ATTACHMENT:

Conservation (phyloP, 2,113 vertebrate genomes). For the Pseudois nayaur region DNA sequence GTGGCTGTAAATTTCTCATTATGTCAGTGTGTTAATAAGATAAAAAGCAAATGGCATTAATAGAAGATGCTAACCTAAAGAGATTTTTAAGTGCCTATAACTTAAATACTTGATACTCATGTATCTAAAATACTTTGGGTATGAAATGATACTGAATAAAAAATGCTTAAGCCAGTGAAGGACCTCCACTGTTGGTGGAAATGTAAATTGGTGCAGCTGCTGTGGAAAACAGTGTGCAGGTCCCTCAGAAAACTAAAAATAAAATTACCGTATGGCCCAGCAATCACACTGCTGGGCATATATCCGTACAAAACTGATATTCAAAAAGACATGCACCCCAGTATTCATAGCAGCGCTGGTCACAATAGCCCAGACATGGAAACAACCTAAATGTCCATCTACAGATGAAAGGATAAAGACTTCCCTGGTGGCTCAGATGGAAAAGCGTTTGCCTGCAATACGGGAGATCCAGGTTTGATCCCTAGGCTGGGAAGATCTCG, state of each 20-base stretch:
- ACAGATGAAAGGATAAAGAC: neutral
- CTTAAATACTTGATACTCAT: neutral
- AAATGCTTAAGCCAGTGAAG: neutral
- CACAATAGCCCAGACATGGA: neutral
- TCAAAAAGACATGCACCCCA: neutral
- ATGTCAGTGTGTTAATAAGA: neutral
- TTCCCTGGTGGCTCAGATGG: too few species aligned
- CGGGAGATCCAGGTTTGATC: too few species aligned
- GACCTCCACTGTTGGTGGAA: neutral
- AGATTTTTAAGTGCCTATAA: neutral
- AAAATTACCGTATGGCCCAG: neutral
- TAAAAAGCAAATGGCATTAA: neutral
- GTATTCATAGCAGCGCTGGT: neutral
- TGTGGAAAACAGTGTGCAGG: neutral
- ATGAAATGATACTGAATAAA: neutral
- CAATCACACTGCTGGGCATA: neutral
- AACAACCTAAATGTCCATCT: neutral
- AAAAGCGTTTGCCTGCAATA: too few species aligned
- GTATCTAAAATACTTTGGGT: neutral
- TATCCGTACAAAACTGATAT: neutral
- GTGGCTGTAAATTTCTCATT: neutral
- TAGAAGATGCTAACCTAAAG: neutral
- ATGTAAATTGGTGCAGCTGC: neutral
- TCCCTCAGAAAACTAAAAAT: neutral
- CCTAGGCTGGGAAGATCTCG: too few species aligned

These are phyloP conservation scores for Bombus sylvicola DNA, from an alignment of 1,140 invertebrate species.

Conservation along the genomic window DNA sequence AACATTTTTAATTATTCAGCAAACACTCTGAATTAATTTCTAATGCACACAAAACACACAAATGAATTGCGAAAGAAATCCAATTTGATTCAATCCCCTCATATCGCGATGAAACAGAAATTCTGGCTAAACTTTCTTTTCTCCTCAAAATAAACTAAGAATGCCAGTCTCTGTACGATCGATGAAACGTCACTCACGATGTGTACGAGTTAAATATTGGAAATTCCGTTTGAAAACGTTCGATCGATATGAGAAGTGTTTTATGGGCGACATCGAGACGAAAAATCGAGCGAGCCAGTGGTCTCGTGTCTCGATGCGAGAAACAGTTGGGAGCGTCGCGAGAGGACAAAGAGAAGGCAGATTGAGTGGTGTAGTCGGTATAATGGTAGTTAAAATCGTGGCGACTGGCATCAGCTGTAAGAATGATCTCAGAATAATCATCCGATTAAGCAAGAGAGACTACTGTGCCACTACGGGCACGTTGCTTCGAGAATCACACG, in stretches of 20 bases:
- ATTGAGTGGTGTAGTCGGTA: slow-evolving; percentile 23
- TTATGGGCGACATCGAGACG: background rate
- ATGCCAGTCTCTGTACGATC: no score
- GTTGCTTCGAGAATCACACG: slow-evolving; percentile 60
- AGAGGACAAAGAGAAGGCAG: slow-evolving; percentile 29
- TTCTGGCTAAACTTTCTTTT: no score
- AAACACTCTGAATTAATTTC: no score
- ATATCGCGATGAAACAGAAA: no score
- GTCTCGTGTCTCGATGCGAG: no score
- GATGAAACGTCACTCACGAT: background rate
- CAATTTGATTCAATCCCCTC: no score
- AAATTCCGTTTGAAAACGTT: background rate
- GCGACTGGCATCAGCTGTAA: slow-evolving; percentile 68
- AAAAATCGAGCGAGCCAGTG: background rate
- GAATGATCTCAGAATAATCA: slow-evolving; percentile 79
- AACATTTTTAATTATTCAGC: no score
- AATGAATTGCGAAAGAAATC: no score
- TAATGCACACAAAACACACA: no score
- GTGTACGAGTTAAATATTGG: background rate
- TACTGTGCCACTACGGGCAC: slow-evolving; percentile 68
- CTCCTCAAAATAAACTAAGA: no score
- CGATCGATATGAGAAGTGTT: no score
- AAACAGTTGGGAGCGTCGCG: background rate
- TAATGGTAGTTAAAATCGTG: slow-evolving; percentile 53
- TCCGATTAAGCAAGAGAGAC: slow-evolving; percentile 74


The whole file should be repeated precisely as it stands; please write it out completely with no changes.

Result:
Conservation (phyloP, 2,113 vertebrate genomes). For the Pseudois nayaur region DNA sequence GTGGCTGTAAATTTCTCATTATGTCAGTGTGTTAATAAGATAAAAAGCAAATGGCATTAATAGAAGATGCTAACCTAAAGAGATTTTTAAGTGCCTATAACTTAAATACTTGATACTCATGTATCTAAAATACTTTGGGTATGAAATGATACTGAATAAAAAATGCTTAAGCCAGTGAAGGACCTCCACTGTTGGTGGAAATGTAAATTGGTGCAGCTGCTGTGGAAAACAGTGTGCAGGTCCCTCAGAAAACTAAAAATAAAATTACCGTATGGCCCAGCAATCACACTGCTGGGCATATATCCGTACAAAACTGATATTCAAAAAGACATGCACCCCAGTATTCATAGCAGCGCTGGTCACAATAGCCCAGACATGGAAACAACCTAAATGTCCATCTACAGATGAAAGGATAAAGACTTCCCTGGTGGCTCAGATGGAAAAGCGTTTGCCTGCAATACGGGAGATCCAGGTTTGATCCCTAGGCTGGGAAGATCTCG, state of each 20-base stretch:
- ACAGATGAAAGGATAAAGAC: neutral
- CTTAAATACTTGATACTCAT: neutral
- AAATGCTTAAGCCAGTGAAG: neutral
- CACAATAGCCCAGACATGGA: neutral
- TCAAAAAGACATGCACCCCA: neutral
- ATGTCAGTGTGTTAATAAGA: neutral
- TTCCCTGGTGGCTCAGATGG: too few species aligned
- CGGGAGATCCAGGTTTGATC: too few species aligned
- GACCTCCACTGTTGGTGGAA: neutral
- AGATTTTTAAGTGCCTATAA: neutral
- AAAATTACCGTATGGCCCAG: neutral
- TAAAAAGCAAATGGCATTAA: neutral
- GTATTCATAGCAGCGCTGGT: neutral
- TGTGGAAAACAGTGTGCAGG: neutral
- ATGAAATGATACTGAATAAA: neutral
- CAATCACACTGCTGGGCATA: neutral
- AACAACCTAAATGTCCATCT: neutral
- AAAAGCGTTTGCCTGCAATA: too few species aligned
- GTATCTAAAATACTTTGGGT: neutral
- TATCCGTACAAAACTGATAT: neutral
- GTGGCTGTAAATTTCTCATT: neutral
- TAGAAGATGCTAACCTAAAG: neutral
- ATGTAAATTGGTGCAGCTGC: neutral
- TCCCTCAGAAAACTAAAAAT: neutral
- CCTAGGCTGGGAAGATCTCG: too few species aligned

These are phyloP conservation scores for Bombus sylvicola DNA, from an alignment of 1,140 invertebrate species.

Conservation along the genomic window DNA sequence AACATTTTTAATTATTCAGCAAACACTCTGAATTAATTTCTAATGCACACAAAACACACAAATGAATTGCGAAAGAAATCCAATTTGATTCAATCCCCTCATATCGCGATGAAACAGAAATTCTGGCTAAACTTTCTTTTCTCCTCAAAATAAACTAAGAATGCCAGTCTCTGTACGATCGATGAAACGTCACTCACGATGTGTACGAGTTAAATATTGGAAATTCCGTTTGAAAACGTTCGATCGATATGAGAAGTGTTTTATGGGCGACATCGAGACGAAAAATCGAGCGAGCCAGTGGTCTCGTGTCTCGATGCGAGAAACAGTTGGGAGCGTCGCGAGAGGACAAAGAGAAGGCAGATTGAGTGGTGTAGTCGGTATAATGGTAGTTAAAATCGTGGCGACTGGCATCAGCTGTAAGAATGATCTCAGAATAATCATCCGATTAAGCAAGAGAGACTACTGTGCCACTACGGGCACGTTGCTTCGAGAATCACACG, in stretches of 20 bases:
- ATTGAGTGGTGTAGTCGGTA: slow-evolving; percentile 23
- TTATGGGCGACATCGAGACG: background rate
- ATGCCAGTCTCTGTACGATC: no score
- GTTGCTTCGAGAATCACACG: slow-evolving; percentile 60
- AGAGGACAAAGAGAAGGCAG: slow-evolving; percentile 29
- TTCTGGCTAAACTTTCTTTT: no score
- AAACACTCTGAATTAATTTC: no score
- ATATCGCGATGAAACAGAAA: no score
- GTCTCGTGTCTCGATGCGAG: no score
- GATGAAACGTCACTCACGAT: background rate
- CAATTTGATTCAATCCCCTC: no score
- AAATTCCGTTTGAAAACGTT: background rate
- GCGACTGGCATCAGCTGTAA: slow-evolving; percentile 68
- AAAAATCGAGCGAGCCAGTG: background rate
- GAATGATCTCAGAATAATCA: slow-evolving; percentile 79
- AACATTTTTAATTATTCAGC: no score
- AATGAATTGCGAAAGAAATC: no score
- TAATGCACACAAAACACACA: no score
- GTGTACGAGTTAAATATTGG: background rate
- TACTGTGCCACTACGGGCAC: slow-evolving; percentile 68
- CTCCTCAAAATAAACTAAGA: no score
- CGATCGATATGAGAAGTGTT: no score
- AAACAGTTGGGAGCGTCGCG: background rate
- TAATGGTAGTTAAAATCGTG: slow-evolving; percentile 53
- TCCGATTAAGCAAGAGAGAC: slow-evolving; percentile 74